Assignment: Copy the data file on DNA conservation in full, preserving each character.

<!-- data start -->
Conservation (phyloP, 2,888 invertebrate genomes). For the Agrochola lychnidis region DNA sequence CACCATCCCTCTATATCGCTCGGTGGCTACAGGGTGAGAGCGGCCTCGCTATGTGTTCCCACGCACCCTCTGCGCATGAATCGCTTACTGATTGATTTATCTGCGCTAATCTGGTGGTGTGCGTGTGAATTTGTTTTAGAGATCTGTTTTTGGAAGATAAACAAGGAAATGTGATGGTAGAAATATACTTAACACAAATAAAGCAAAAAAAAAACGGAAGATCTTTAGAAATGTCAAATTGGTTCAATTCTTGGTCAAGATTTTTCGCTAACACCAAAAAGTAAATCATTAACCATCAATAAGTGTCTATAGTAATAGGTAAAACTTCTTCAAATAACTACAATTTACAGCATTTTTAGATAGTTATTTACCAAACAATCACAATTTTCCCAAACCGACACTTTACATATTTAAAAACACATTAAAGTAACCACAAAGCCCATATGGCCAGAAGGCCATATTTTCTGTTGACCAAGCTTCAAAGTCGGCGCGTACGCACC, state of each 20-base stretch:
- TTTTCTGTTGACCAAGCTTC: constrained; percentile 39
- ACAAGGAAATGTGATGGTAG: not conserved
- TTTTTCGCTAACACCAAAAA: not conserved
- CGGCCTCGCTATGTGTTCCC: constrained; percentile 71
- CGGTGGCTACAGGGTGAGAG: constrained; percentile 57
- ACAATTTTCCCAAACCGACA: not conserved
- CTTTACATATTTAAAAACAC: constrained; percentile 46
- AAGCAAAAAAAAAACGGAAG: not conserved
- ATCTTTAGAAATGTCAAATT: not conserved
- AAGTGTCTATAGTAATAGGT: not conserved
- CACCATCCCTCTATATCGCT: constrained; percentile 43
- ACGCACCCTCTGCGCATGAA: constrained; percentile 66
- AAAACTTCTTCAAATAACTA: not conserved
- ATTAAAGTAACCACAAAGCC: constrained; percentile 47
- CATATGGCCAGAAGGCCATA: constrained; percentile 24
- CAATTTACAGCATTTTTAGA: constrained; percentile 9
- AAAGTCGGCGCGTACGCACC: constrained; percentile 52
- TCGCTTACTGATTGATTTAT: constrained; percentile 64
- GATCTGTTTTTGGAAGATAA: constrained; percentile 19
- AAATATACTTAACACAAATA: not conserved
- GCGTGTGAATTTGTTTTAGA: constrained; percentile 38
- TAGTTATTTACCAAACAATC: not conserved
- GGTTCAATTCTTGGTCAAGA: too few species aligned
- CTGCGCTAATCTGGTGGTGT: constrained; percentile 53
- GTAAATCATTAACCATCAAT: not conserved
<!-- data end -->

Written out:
Conservation (phyloP, 2,888 invertebrate genomes). For the Agrochola lychnidis region DNA sequence CACCATCCCTCTATATCGCTCGGTGGCTACAGGGTGAGAGCGGCCTCGCTATGTGTTCCCACGCACCCTCTGCGCATGAATCGCTTACTGATTGATTTATCTGCGCTAATCTGGTGGTGTGCGTGTGAATTTGTTTTAGAGATCTGTTTTTGGAAGATAAACAAGGAAATGTGATGGTAGAAATATACTTAACACAAATAAAGCAAAAAAAAAACGGAAGATCTTTAGAAATGTCAAATTGGTTCAATTCTTGGTCAAGATTTTTCGCTAACACCAAAAAGTAAATCATTAACCATCAATAAGTGTCTATAGTAATAGGTAAAACTTCTTCAAATAACTACAATTTACAGCATTTTTAGATAGTTATTTACCAAACAATCACAATTTTCCCAAACCGACACTTTACATATTTAAAAACACATTAAAGTAACCACAAAGCCCATATGGCCAGAAGGCCATATTTTCTGTTGACCAAGCTTCAAAGTCGGCGCGTACGCACC, state of each 20-base stretch:
- TTTTCTGTTGACCAAGCTTC: constrained; percentile 39
- ACAAGGAAATGTGATGGTAG: not conserved
- TTTTTCGCTAACACCAAAAA: not conserved
- CGGCCTCGCTATGTGTTCCC: constrained; percentile 71
- CGGTGGCTACAGGGTGAGAG: constrained; percentile 57
- ACAATTTTCCCAAACCGACA: not conserved
- CTTTACATATTTAAAAACAC: constrained; percentile 46
- AAGCAAAAAAAAAACGGAAG: not conserved
- ATCTTTAGAAATGTCAAATT: not conserved
- AAGTGTCTATAGTAATAGGT: not conserved
- CACCATCCCTCTATATCGCT: constrained; percentile 43
- ACGCACCCTCTGCGCATGAA: constrained; percentile 66
- AAAACTTCTTCAAATAACTA: not conserved
- ATTAAAGTAACCACAAAGCC: constrained; percentile 47
- CATATGGCCAGAAGGCCATA: constrained; percentile 24
- CAATTTACAGCATTTTTAGA: constrained; percentile 9
- AAAGTCGGCGCGTACGCACC: constrained; percentile 52
- TCGCTTACTGATTGATTTAT: constrained; percentile 64
- GATCTGTTTTTGGAAGATAA: constrained; percentile 19
- AAATATACTTAACACAAATA: not conserved
- GCGTGTGAATTTGTTTTAGA: constrained; percentile 38
- TAGTTATTTACCAAACAATC: not conserved
- GGTTCAATTCTTGGTCAAGA: too few species aligned
- CTGCGCTAATCTGGTGGTGT: constrained; percentile 53
- GTAAATCATTAACCATCAAT: not conserved